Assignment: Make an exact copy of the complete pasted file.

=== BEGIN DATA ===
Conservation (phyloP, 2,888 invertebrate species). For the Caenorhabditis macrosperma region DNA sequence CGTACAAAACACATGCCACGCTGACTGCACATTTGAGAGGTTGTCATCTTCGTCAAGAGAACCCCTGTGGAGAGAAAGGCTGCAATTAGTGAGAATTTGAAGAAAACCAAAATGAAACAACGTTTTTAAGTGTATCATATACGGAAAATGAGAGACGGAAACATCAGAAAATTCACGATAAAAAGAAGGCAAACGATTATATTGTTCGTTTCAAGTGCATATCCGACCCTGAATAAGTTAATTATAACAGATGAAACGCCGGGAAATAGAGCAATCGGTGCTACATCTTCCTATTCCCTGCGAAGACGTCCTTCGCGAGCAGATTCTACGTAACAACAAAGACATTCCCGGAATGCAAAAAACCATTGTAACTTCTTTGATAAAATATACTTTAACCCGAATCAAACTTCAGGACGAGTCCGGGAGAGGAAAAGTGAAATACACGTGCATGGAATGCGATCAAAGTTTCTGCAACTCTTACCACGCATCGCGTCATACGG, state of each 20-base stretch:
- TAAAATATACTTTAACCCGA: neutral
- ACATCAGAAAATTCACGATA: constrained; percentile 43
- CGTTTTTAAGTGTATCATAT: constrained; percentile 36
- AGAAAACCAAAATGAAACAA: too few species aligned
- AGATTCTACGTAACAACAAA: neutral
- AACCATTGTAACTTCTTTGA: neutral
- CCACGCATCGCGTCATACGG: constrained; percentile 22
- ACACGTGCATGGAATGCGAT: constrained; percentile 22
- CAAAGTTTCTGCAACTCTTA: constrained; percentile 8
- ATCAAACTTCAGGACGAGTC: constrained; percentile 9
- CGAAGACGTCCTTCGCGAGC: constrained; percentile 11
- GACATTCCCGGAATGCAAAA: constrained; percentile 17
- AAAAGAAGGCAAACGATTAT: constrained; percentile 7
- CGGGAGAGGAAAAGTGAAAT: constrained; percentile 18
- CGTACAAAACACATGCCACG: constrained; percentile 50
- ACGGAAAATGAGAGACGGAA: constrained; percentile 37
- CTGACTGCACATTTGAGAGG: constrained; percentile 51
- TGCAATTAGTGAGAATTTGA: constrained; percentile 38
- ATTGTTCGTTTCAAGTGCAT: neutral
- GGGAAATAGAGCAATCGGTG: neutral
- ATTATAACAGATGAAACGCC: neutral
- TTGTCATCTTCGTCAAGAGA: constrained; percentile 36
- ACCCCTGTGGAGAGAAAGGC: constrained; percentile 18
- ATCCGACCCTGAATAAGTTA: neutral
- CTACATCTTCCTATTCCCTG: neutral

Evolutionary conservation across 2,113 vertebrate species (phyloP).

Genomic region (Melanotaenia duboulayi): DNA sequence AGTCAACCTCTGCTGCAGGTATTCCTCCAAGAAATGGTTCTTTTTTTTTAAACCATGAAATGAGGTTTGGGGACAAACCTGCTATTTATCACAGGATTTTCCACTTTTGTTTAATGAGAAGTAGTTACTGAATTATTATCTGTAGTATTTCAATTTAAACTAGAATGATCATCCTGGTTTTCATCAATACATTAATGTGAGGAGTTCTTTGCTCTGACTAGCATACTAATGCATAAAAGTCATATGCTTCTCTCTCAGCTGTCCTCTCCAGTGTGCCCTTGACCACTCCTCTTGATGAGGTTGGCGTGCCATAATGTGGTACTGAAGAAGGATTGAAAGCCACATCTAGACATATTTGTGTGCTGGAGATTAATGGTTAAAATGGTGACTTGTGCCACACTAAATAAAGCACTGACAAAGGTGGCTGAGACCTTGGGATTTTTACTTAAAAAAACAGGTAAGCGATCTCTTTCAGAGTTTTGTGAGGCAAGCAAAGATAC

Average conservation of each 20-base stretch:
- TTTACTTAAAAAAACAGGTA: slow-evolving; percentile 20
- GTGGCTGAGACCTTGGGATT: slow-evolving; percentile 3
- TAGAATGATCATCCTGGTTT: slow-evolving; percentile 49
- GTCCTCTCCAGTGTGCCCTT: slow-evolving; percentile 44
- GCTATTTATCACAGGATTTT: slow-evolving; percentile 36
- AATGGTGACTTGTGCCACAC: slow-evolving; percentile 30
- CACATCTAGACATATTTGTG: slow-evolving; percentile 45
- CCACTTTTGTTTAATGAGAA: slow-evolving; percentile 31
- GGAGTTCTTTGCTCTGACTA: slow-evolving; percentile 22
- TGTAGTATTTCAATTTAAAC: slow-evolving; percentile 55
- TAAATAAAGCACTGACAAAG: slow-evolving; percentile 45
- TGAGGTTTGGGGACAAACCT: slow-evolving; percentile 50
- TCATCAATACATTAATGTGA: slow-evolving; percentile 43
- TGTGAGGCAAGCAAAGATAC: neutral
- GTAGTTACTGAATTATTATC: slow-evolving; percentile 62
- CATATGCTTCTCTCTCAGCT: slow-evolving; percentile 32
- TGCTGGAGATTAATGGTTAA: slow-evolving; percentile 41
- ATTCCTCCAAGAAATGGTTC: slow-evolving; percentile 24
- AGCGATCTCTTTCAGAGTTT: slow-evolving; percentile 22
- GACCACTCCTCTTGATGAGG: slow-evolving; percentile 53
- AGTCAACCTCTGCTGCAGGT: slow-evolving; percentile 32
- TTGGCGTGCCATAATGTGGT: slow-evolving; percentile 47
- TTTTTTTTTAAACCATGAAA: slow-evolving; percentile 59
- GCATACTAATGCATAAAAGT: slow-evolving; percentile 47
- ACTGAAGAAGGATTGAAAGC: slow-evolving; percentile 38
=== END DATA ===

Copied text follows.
Conservation (phyloP, 2,888 invertebrate species). For the Caenorhabditis macrosperma region DNA sequence CGTACAAAACACATGCCACGCTGACTGCACATTTGAGAGGTTGTCATCTTCGTCAAGAGAACCCCTGTGGAGAGAAAGGCTGCAATTAGTGAGAATTTGAAGAAAACCAAAATGAAACAACGTTTTTAAGTGTATCATATACGGAAAATGAGAGACGGAAACATCAGAAAATTCACGATAAAAAGAAGGCAAACGATTATATTGTTCGTTTCAAGTGCATATCCGACCCTGAATAAGTTAATTATAACAGATGAAACGCCGGGAAATAGAGCAATCGGTGCTACATCTTCCTATTCCCTGCGAAGACGTCCTTCGCGAGCAGATTCTACGTAACAACAAAGACATTCCCGGAATGCAAAAAACCATTGTAACTTCTTTGATAAAATATACTTTAACCCGAATCAAACTTCAGGACGAGTCCGGGAGAGGAAAAGTGAAATACACGTGCATGGAATGCGATCAAAGTTTCTGCAACTCTTACCACGCATCGCGTCATACGG, state of each 20-base stretch:
- TAAAATATACTTTAACCCGA: neutral
- ACATCAGAAAATTCACGATA: constrained; percentile 43
- CGTTTTTAAGTGTATCATAT: constrained; percentile 36
- AGAAAACCAAAATGAAACAA: too few species aligned
- AGATTCTACGTAACAACAAA: neutral
- AACCATTGTAACTTCTTTGA: neutral
- CCACGCATCGCGTCATACGG: constrained; percentile 22
- ACACGTGCATGGAATGCGAT: constrained; percentile 22
- CAAAGTTTCTGCAACTCTTA: constrained; percentile 8
- ATCAAACTTCAGGACGAGTC: constrained; percentile 9
- CGAAGACGTCCTTCGCGAGC: constrained; percentile 11
- GACATTCCCGGAATGCAAAA: constrained; percentile 17
- AAAAGAAGGCAAACGATTAT: constrained; percentile 7
- CGGGAGAGGAAAAGTGAAAT: constrained; percentile 18
- CGTACAAAACACATGCCACG: constrained; percentile 50
- ACGGAAAATGAGAGACGGAA: constrained; percentile 37
- CTGACTGCACATTTGAGAGG: constrained; percentile 51
- TGCAATTAGTGAGAATTTGA: constrained; percentile 38
- ATTGTTCGTTTCAAGTGCAT: neutral
- GGGAAATAGAGCAATCGGTG: neutral
- ATTATAACAGATGAAACGCC: neutral
- TTGTCATCTTCGTCAAGAGA: constrained; percentile 36
- ACCCCTGTGGAGAGAAAGGC: constrained; percentile 18
- ATCCGACCCTGAATAAGTTA: neutral
- CTACATCTTCCTATTCCCTG: neutral

Evolutionary conservation across 2,113 vertebrate species (phyloP).

Genomic region (Melanotaenia duboulayi): DNA sequence AGTCAACCTCTGCTGCAGGTATTCCTCCAAGAAATGGTTCTTTTTTTTTAAACCATGAAATGAGGTTTGGGGACAAACCTGCTATTTATCACAGGATTTTCCACTTTTGTTTAATGAGAAGTAGTTACTGAATTATTATCTGTAGTATTTCAATTTAAACTAGAATGATCATCCTGGTTTTCATCAATACATTAATGTGAGGAGTTCTTTGCTCTGACTAGCATACTAATGCATAAAAGTCATATGCTTCTCTCTCAGCTGTCCTCTCCAGTGTGCCCTTGACCACTCCTCTTGATGAGGTTGGCGTGCCATAATGTGGTACTGAAGAAGGATTGAAAGCCACATCTAGACATATTTGTGTGCTGGAGATTAATGGTTAAAATGGTGACTTGTGCCACACTAAATAAAGCACTGACAAAGGTGGCTGAGACCTTGGGATTTTTACTTAAAAAAACAGGTAAGCGATCTCTTTCAGAGTTTTGTGAGGCAAGCAAAGATAC

Average conservation of each 20-base stretch:
- TTTACTTAAAAAAACAGGTA: slow-evolving; percentile 20
- GTGGCTGAGACCTTGGGATT: slow-evolving; percentile 3
- TAGAATGATCATCCTGGTTT: slow-evolving; percentile 49
- GTCCTCTCCAGTGTGCCCTT: slow-evolving; percentile 44
- GCTATTTATCACAGGATTTT: slow-evolving; percentile 36
- AATGGTGACTTGTGCCACAC: slow-evolving; percentile 30
- CACATCTAGACATATTTGTG: slow-evolving; percentile 45
- CCACTTTTGTTTAATGAGAA: slow-evolving; percentile 31
- GGAGTTCTTTGCTCTGACTA: slow-evolving; percentile 22
- TGTAGTATTTCAATTTAAAC: slow-evolving; percentile 55
- TAAATAAAGCACTGACAAAG: slow-evolving; percentile 45
- TGAGGTTTGGGGACAAACCT: slow-evolving; percentile 50
- TCATCAATACATTAATGTGA: slow-evolving; percentile 43
- TGTGAGGCAAGCAAAGATAC: neutral
- GTAGTTACTGAATTATTATC: slow-evolving; percentile 62
- CATATGCTTCTCTCTCAGCT: slow-evolving; percentile 32
- TGCTGGAGATTAATGGTTAA: slow-evolving; percentile 41
- ATTCCTCCAAGAAATGGTTC: slow-evolving; percentile 24
- AGCGATCTCTTTCAGAGTTT: slow-evolving; percentile 22
- GACCACTCCTCTTGATGAGG: slow-evolving; percentile 53
- AGTCAACCTCTGCTGCAGGT: slow-evolving; percentile 32
- TTGGCGTGCCATAATGTGGT: slow-evolving; percentile 47
- TTTTTTTTTAAACCATGAAA: slow-evolving; percentile 59
- GCATACTAATGCATAAAAGT: slow-evolving; percentile 47
- ACTGAAGAAGGATTGAAAGC: slow-evolving; percentile 38